The peak of the Roosevelt National Recovery Administration consisted of the president of the largest electrical corporation, the chairman of the largest oil company, and the representative of the most prominent financial speculator in the United States.

THE OPPRESSION OF SMALL BUSINESS
And now we get to real enchalada. Of course these Wall Street Fat Cats went on and on how the NRA would help the small businessman. And by help, they mean hopelessly grind into obsolescence. You see, a big part of the NRA was the suspension of anti-trust laws, which the Wall Streeters said was being unfairly applied to small business. However, without the anti-trust laws, they would be wide open to hunt down small business and get monopolies. That's the goal of the game, right? Senator Borah (R-ID) called out these special interests:
The elder Rockefeller did not need any criminal law to aid him when he was building up his wealth. He destroyed the independents everywhere; he scattered them to the four winds; he concentrated his great power. But the Senator would not only give to the combines all the power to write their code, but would give them the power to indict and prosecute the man who violated the code, although he might be pursuing a perfectly legitimate business.
Mr. President, I do not care how much we strengthen, how much we build up, how much we buttress the antitrust law; I object to a suspension in any respect whatever, because I know that when those laws are suspended, we give these 200 non banking corporations, which control the wealth of the United States, a stupendous power, which can never be controlled except through the criminal laws enforced by the courts.
Hey, nobody tell Senator Borah about TARP, how few banking corporations there are today, or how interlocked the big corporations really are. It might depress him.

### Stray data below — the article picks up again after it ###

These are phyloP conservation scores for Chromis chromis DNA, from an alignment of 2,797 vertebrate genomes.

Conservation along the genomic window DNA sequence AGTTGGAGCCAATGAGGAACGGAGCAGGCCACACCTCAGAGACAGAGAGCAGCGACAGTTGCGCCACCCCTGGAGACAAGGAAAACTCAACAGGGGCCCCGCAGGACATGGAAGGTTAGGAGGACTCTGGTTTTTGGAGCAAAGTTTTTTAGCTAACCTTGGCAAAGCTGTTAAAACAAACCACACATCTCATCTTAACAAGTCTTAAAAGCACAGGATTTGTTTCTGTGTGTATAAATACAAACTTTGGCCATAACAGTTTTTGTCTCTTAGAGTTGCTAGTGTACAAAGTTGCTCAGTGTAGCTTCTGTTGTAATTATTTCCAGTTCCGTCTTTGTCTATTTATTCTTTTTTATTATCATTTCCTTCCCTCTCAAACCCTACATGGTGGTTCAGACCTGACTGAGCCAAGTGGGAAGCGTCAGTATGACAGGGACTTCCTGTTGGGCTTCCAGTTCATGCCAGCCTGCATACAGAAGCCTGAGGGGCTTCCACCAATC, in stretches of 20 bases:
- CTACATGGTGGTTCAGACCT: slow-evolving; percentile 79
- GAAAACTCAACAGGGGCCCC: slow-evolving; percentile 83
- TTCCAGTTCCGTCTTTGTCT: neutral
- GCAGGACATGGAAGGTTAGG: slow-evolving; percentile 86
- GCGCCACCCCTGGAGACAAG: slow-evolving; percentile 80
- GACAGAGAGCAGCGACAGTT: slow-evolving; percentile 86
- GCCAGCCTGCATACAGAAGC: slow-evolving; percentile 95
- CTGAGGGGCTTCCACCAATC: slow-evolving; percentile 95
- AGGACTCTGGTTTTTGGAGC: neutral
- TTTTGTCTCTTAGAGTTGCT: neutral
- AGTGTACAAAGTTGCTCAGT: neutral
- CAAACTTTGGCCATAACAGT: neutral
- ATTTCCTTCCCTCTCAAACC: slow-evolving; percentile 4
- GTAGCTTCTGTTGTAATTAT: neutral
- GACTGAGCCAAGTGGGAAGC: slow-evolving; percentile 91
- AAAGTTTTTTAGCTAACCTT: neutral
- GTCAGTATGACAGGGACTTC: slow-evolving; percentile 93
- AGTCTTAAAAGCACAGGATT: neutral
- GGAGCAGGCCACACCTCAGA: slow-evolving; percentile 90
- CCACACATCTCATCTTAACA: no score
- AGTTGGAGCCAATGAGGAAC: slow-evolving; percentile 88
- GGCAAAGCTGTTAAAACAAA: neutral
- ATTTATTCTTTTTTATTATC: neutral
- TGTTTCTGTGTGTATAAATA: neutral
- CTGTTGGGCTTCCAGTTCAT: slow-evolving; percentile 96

Now they want to control us with licensing, check out this conversation between Sen. Gore and Bankster Tool Senator Wagner (who was born in Prussia, btw, and was instrumental in writing the Social Security Act - thanks a lot bub!)
SENATOR GORE. Could the President revoke that license at this pleasure?
SENATOR WAGNER. Yes, for a violation of the code imposed by the Federal Government.
SENATOR GORE. On what sort of hearing?
SENATOR WAGNER. After a hearing. It is provided that a hearing may be had, before a license can be revoked.
SENATOR GORE. That is something that really affects the life and death of a particular industry or enterprise, if he has the power to revoke the license.
SENATOR WAGNER. Yes; it is a sanction.
SENATOR GORE. What I wanted to ask you. Senator, is this: Do you think you could place that power in the hands of an executive officer?
SENATOR WAGNER. I do, in the case of an emergency.
SENATOR GORE. To exterminate an industry?
SENATOR WAGNER. All of these powers, of course, are lodged in one individual, and we have just got to rely upon him to administer it fairly and justly. We had the same sort of power during the war.
SENATOR GORE. I know that, and Mr. Hoover, if I may use these words, put free-born American citizens out of business without trial by jury.
SENATOR WAGNER. The philosophy of this bill is to encourage voluntary action and initiative on the part of industry, and I doubt whether or not these compulsory methods will be used at all except on very rare occasions; but if you are going to lift the standard, you have got to have some sanctions in order to enforce the code that may be adopted.